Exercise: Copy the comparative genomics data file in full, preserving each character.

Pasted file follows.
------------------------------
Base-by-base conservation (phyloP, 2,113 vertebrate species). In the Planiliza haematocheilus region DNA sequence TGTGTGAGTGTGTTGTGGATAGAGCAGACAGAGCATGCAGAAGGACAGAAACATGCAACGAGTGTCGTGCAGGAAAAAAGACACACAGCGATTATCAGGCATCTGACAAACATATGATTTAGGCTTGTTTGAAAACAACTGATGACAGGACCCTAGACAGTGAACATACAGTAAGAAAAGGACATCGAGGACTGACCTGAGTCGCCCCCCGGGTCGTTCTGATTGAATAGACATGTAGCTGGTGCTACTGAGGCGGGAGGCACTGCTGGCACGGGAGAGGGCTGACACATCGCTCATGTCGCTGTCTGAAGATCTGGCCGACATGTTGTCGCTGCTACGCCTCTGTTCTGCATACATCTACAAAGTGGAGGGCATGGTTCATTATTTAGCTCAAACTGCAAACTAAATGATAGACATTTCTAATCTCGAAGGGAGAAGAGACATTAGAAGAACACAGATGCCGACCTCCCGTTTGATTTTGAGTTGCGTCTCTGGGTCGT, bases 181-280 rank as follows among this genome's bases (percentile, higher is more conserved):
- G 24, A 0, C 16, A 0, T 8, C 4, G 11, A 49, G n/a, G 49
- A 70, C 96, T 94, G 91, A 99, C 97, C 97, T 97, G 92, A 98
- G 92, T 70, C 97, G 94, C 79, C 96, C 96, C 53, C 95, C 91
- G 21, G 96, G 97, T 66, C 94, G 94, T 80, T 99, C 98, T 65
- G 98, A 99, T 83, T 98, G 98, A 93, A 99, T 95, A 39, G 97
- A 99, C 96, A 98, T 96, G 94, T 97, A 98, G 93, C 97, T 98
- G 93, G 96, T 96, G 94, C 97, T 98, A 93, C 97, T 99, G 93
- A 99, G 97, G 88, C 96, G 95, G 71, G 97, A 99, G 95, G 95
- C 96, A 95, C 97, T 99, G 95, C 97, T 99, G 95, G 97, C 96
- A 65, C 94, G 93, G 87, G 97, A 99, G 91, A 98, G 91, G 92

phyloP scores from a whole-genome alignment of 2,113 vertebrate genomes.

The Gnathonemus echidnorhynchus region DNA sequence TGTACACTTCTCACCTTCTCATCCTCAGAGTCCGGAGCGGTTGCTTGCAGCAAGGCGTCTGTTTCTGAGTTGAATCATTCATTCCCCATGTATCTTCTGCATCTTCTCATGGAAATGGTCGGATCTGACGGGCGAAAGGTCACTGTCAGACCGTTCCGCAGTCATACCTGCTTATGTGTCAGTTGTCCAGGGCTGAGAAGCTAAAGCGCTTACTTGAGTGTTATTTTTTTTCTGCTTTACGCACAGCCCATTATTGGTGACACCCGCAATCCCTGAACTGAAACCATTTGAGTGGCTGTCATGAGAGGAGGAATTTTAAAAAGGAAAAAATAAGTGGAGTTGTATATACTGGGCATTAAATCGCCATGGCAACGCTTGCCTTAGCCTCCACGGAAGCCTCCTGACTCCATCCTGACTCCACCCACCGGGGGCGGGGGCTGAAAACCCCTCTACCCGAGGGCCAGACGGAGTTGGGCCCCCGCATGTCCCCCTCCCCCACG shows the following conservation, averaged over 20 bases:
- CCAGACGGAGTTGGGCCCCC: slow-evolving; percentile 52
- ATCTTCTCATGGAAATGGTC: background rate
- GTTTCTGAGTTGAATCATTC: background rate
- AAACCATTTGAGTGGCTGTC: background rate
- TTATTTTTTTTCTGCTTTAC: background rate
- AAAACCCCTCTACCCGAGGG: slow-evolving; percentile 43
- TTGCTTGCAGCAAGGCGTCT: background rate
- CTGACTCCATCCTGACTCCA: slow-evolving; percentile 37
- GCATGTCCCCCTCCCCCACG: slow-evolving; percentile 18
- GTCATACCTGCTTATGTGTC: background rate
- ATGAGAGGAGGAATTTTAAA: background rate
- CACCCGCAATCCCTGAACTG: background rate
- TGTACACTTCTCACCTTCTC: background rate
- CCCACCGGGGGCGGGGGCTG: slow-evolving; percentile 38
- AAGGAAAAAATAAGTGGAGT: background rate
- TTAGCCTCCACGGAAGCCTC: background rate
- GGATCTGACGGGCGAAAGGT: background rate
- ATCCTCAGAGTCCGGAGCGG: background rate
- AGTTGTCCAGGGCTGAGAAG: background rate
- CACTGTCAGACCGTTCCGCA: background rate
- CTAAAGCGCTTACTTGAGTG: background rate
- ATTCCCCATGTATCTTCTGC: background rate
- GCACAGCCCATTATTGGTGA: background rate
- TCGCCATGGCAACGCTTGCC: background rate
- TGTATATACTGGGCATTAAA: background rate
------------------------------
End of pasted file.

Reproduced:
Base-by-base conservation (phyloP, 2,113 vertebrate species). In the Planiliza haematocheilus region DNA sequence TGTGTGAGTGTGTTGTGGATAGAGCAGACAGAGCATGCAGAAGGACAGAAACATGCAACGAGTGTCGTGCAGGAAAAAAGACACACAGCGATTATCAGGCATCTGACAAACATATGATTTAGGCTTGTTTGAAAACAACTGATGACAGGACCCTAGACAGTGAACATACAGTAAGAAAAGGACATCGAGGACTGACCTGAGTCGCCCCCCGGGTCGTTCTGATTGAATAGACATGTAGCTGGTGCTACTGAGGCGGGAGGCACTGCTGGCACGGGAGAGGGCTGACACATCGCTCATGTCGCTGTCTGAAGATCTGGCCGACATGTTGTCGCTGCTACGCCTCTGTTCTGCATACATCTACAAAGTGGAGGGCATGGTTCATTATTTAGCTCAAACTGCAAACTAAATGATAGACATTTCTAATCTCGAAGGGAGAAGAGACATTAGAAGAACACAGATGCCGACCTCCCGTTTGATTTTGAGTTGCGTCTCTGGGTCGT, bases 181-280 rank as follows among this genome's bases (percentile, higher is more conserved):
- G 24, A 0, C 16, A 0, T 8, C 4, G 11, A 49, G n/a, G 49
- A 70, C 96, T 94, G 91, A 99, C 97, C 97, T 97, G 92, A 98
- G 92, T 70, C 97, G 94, C 79, C 96, C 96, C 53, C 95, C 91
- G 21, G 96, G 97, T 66, C 94, G 94, T 80, T 99, C 98, T 65
- G 98, A 99, T 83, T 98, G 98, A 93, A 99, T 95, A 39, G 97
- A 99, C 96, A 98, T 96, G 94, T 97, A 98, G 93, C 97, T 98
- G 93, G 96, T 96, G 94, C 97, T 98, A 93, C 97, T 99, G 93
- A 99, G 97, G 88, C 96, G 95, G 71, G 97, A 99, G 95, G 95
- C 96, A 95, C 97, T 99, G 95, C 97, T 99, G 95, G 97, C 96
- A 65, C 94, G 93, G 87, G 97, A 99, G 91, A 98, G 91, G 92

phyloP scores from a whole-genome alignment of 2,113 vertebrate genomes.

The Gnathonemus echidnorhynchus region DNA sequence TGTACACTTCTCACCTTCTCATCCTCAGAGTCCGGAGCGGTTGCTTGCAGCAAGGCGTCTGTTTCTGAGTTGAATCATTCATTCCCCATGTATCTTCTGCATCTTCTCATGGAAATGGTCGGATCTGACGGGCGAAAGGTCACTGTCAGACCGTTCCGCAGTCATACCTGCTTATGTGTCAGTTGTCCAGGGCTGAGAAGCTAAAGCGCTTACTTGAGTGTTATTTTTTTTCTGCTTTACGCACAGCCCATTATTGGTGACACCCGCAATCCCTGAACTGAAACCATTTGAGTGGCTGTCATGAGAGGAGGAATTTTAAAAAGGAAAAAATAAGTGGAGTTGTATATACTGGGCATTAAATCGCCATGGCAACGCTTGCCTTAGCCTCCACGGAAGCCTCCTGACTCCATCCTGACTCCACCCACCGGGGGCGGGGGCTGAAAACCCCTCTACCCGAGGGCCAGACGGAGTTGGGCCCCCGCATGTCCCCCTCCCCCACG shows the following conservation, averaged over 20 bases:
- CCAGACGGAGTTGGGCCCCC: slow-evolving; percentile 52
- ATCTTCTCATGGAAATGGTC: background rate
- GTTTCTGAGTTGAATCATTC: background rate
- AAACCATTTGAGTGGCTGTC: background rate
- TTATTTTTTTTCTGCTTTAC: background rate
- AAAACCCCTCTACCCGAGGG: slow-evolving; percentile 43
- TTGCTTGCAGCAAGGCGTCT: background rate
- CTGACTCCATCCTGACTCCA: slow-evolving; percentile 37
- GCATGTCCCCCTCCCCCACG: slow-evolving; percentile 18
- GTCATACCTGCTTATGTGTC: background rate
- ATGAGAGGAGGAATTTTAAA: background rate
- CACCCGCAATCCCTGAACTG: background rate
- TGTACACTTCTCACCTTCTC: background rate
- CCCACCGGGGGCGGGGGCTG: slow-evolving; percentile 38
- AAGGAAAAAATAAGTGGAGT: background rate
- TTAGCCTCCACGGAAGCCTC: background rate
- GGATCTGACGGGCGAAAGGT: background rate
- ATCCTCAGAGTCCGGAGCGG: background rate
- AGTTGTCCAGGGCTGAGAAG: background rate
- CACTGTCAGACCGTTCCGCA: background rate
- CTAAAGCGCTTACTTGAGTG: background rate
- ATTCCCCATGTATCTTCTGC: background rate
- GCACAGCCCATTATTGGTGA: background rate
- TCGCCATGGCAACGCTTGCC: background rate
- TGTATATACTGGGCATTAAA: background rate